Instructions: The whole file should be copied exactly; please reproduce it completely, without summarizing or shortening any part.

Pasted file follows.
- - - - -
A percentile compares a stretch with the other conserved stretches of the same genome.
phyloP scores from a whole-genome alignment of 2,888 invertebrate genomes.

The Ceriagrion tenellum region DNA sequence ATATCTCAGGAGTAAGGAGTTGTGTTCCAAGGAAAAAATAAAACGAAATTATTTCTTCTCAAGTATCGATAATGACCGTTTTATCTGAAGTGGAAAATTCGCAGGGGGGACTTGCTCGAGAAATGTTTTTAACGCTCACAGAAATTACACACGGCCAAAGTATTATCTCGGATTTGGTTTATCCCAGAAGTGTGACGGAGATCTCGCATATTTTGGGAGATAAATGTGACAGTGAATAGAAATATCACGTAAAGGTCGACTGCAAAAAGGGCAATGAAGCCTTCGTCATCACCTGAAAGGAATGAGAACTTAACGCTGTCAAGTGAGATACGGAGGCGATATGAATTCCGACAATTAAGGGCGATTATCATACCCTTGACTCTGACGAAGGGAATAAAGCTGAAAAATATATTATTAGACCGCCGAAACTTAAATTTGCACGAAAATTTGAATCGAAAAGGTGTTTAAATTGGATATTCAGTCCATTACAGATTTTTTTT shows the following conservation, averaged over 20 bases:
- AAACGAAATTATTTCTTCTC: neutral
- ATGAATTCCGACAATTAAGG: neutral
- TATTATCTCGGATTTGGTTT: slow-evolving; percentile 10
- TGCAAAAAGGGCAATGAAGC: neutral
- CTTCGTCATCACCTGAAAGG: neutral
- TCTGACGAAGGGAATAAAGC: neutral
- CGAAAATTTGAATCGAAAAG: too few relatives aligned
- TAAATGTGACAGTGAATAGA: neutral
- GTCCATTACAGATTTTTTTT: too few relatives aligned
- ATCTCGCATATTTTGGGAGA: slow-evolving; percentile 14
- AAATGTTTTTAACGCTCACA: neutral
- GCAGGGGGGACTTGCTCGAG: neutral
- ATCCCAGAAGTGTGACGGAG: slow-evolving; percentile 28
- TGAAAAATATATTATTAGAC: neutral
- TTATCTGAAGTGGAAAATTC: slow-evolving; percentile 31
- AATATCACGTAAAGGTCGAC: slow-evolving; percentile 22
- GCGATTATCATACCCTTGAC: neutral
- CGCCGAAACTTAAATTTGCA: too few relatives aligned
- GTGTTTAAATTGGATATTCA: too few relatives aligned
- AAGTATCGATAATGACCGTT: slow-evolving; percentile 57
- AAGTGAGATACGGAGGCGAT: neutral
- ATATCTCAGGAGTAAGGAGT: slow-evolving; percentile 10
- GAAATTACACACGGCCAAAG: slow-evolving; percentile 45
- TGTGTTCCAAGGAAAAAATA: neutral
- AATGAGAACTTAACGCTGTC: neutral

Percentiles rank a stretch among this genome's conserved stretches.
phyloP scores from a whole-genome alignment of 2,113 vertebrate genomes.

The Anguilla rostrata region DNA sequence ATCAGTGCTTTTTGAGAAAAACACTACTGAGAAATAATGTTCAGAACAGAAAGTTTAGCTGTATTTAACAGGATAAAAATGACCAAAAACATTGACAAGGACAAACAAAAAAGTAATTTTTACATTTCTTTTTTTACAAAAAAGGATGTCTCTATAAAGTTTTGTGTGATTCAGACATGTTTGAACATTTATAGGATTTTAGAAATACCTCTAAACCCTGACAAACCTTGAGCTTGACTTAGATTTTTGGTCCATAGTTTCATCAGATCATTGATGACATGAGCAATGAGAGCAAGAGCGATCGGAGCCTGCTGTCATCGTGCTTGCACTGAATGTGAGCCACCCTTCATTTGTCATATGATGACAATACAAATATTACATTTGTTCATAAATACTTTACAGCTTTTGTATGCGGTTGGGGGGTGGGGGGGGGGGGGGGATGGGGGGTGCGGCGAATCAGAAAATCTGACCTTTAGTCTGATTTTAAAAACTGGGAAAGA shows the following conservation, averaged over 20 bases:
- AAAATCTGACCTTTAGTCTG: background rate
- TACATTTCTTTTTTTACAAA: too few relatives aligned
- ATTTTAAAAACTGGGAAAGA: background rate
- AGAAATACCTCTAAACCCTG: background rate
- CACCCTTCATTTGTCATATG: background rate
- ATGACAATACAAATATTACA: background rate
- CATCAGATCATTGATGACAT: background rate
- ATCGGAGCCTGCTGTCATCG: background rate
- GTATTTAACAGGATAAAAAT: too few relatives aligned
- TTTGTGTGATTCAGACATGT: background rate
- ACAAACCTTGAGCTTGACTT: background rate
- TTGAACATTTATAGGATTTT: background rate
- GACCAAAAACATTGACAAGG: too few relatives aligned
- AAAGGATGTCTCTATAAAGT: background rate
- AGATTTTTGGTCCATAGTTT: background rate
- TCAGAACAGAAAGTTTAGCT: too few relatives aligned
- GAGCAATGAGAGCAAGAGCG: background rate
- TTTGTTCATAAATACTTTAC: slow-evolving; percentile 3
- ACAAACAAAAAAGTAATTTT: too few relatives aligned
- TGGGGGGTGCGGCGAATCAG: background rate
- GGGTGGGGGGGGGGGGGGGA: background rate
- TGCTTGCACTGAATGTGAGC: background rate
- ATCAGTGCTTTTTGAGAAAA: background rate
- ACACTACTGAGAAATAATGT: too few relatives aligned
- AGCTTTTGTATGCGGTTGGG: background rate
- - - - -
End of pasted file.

A percentile compares a stretch with the other conserved stretches of the same genome.
phyloP scores from a whole-genome alignment of 2,888 invertebrate genomes.

The Ceriagrion tenellum region DNA sequence ATATCTCAGGAGTAAGGAGTTGTGTTCCAAGGAAAAAATAAAACGAAATTATTTCTTCTCAAGTATCGATAATGACCGTTTTATCTGAAGTGGAAAATTCGCAGGGGGGACTTGCTCGAGAAATGTTTTTAACGCTCACAGAAATTACACACGGCCAAAGTATTATCTCGGATTTGGTTTATCCCAGAAGTGTGACGGAGATCTCGCATATTTTGGGAGATAAATGTGACAGTGAATAGAAATATCACGTAAAGGTCGACTGCAAAAAGGGCAATGAAGCCTTCGTCATCACCTGAAAGGAATGAGAACTTAACGCTGTCAAGTGAGATACGGAGGCGATATGAATTCCGACAATTAAGGGCGATTATCATACCCTTGACTCTGACGAAGGGAATAAAGCTGAAAAATATATTATTAGACCGCCGAAACTTAAATTTGCACGAAAATTTGAATCGAAAAGGTGTTTAAATTGGATATTCAGTCCATTACAGATTTTTTTT shows the following conservation, averaged over 20 bases:
- AAACGAAATTATTTCTTCTC: neutral
- ATGAATTCCGACAATTAAGG: neutral
- TATTATCTCGGATTTGGTTT: slow-evolving; percentile 10
- TGCAAAAAGGGCAATGAAGC: neutral
- CTTCGTCATCACCTGAAAGG: neutral
- TCTGACGAAGGGAATAAAGC: neutral
- CGAAAATTTGAATCGAAAAG: too few relatives aligned
- TAAATGTGACAGTGAATAGA: neutral
- GTCCATTACAGATTTTTTTT: too few relatives aligned
- ATCTCGCATATTTTGGGAGA: slow-evolving; percentile 14
- AAATGTTTTTAACGCTCACA: neutral
- GCAGGGGGGACTTGCTCGAG: neutral
- ATCCCAGAAGTGTGACGGAG: slow-evolving; percentile 28
- TGAAAAATATATTATTAGAC: neutral
- TTATCTGAAGTGGAAAATTC: slow-evolving; percentile 31
- AATATCACGTAAAGGTCGAC: slow-evolving; percentile 22
- GCGATTATCATACCCTTGAC: neutral
- CGCCGAAACTTAAATTTGCA: too few relatives aligned
- GTGTTTAAATTGGATATTCA: too few relatives aligned
- AAGTATCGATAATGACCGTT: slow-evolving; percentile 57
- AAGTGAGATACGGAGGCGAT: neutral
- ATATCTCAGGAGTAAGGAGT: slow-evolving; percentile 10
- GAAATTACACACGGCCAAAG: slow-evolving; percentile 45
- TGTGTTCCAAGGAAAAAATA: neutral
- AATGAGAACTTAACGCTGTC: neutral

Percentiles rank a stretch among this genome's conserved stretches.
phyloP scores from a whole-genome alignment of 2,113 vertebrate genomes.

The Anguilla rostrata region DNA sequence ATCAGTGCTTTTTGAGAAAAACACTACTGAGAAATAATGTTCAGAACAGAAAGTTTAGCTGTATTTAACAGGATAAAAATGACCAAAAACATTGACAAGGACAAACAAAAAAGTAATTTTTACATTTCTTTTTTTACAAAAAAGGATGTCTCTATAAAGTTTTGTGTGATTCAGACATGTTTGAACATTTATAGGATTTTAGAAATACCTCTAAACCCTGACAAACCTTGAGCTTGACTTAGATTTTTGGTCCATAGTTTCATCAGATCATTGATGACATGAGCAATGAGAGCAAGAGCGATCGGAGCCTGCTGTCATCGTGCTTGCACTGAATGTGAGCCACCCTTCATTTGTCATATGATGACAATACAAATATTACATTTGTTCATAAATACTTTACAGCTTTTGTATGCGGTTGGGGGGTGGGGGGGGGGGGGGGATGGGGGGTGCGGCGAATCAGAAAATCTGACCTTTAGTCTGATTTTAAAAACTGGGAAAGA shows the following conservation, averaged over 20 bases:
- AAAATCTGACCTTTAGTCTG: background rate
- TACATTTCTTTTTTTACAAA: too few relatives aligned
- ATTTTAAAAACTGGGAAAGA: background rate
- AGAAATACCTCTAAACCCTG: background rate
- CACCCTTCATTTGTCATATG: background rate
- ATGACAATACAAATATTACA: background rate
- CATCAGATCATTGATGACAT: background rate
- ATCGGAGCCTGCTGTCATCG: background rate
- GTATTTAACAGGATAAAAAT: too few relatives aligned
- TTTGTGTGATTCAGACATGT: background rate
- ACAAACCTTGAGCTTGACTT: background rate
- TTGAACATTTATAGGATTTT: background rate
- GACCAAAAACATTGACAAGG: too few relatives aligned
- AAAGGATGTCTCTATAAAGT: background rate
- AGATTTTTGGTCCATAGTTT: background rate
- TCAGAACAGAAAGTTTAGCT: too few relatives aligned
- GAGCAATGAGAGCAAGAGCG: background rate
- TTTGTTCATAAATACTTTAC: slow-evolving; percentile 3
- ACAAACAAAAAAGTAATTTT: too few relatives aligned
- TGGGGGGTGCGGCGAATCAG: background rate
- GGGTGGGGGGGGGGGGGGGA: background rate
- TGCTTGCACTGAATGTGAGC: background rate
- ATCAGTGCTTTTTGAGAAAA: background rate
- ACACTACTGAGAAATAATGT: too few relatives aligned
- AGCTTTTGTATGCGGTTGGG: background rate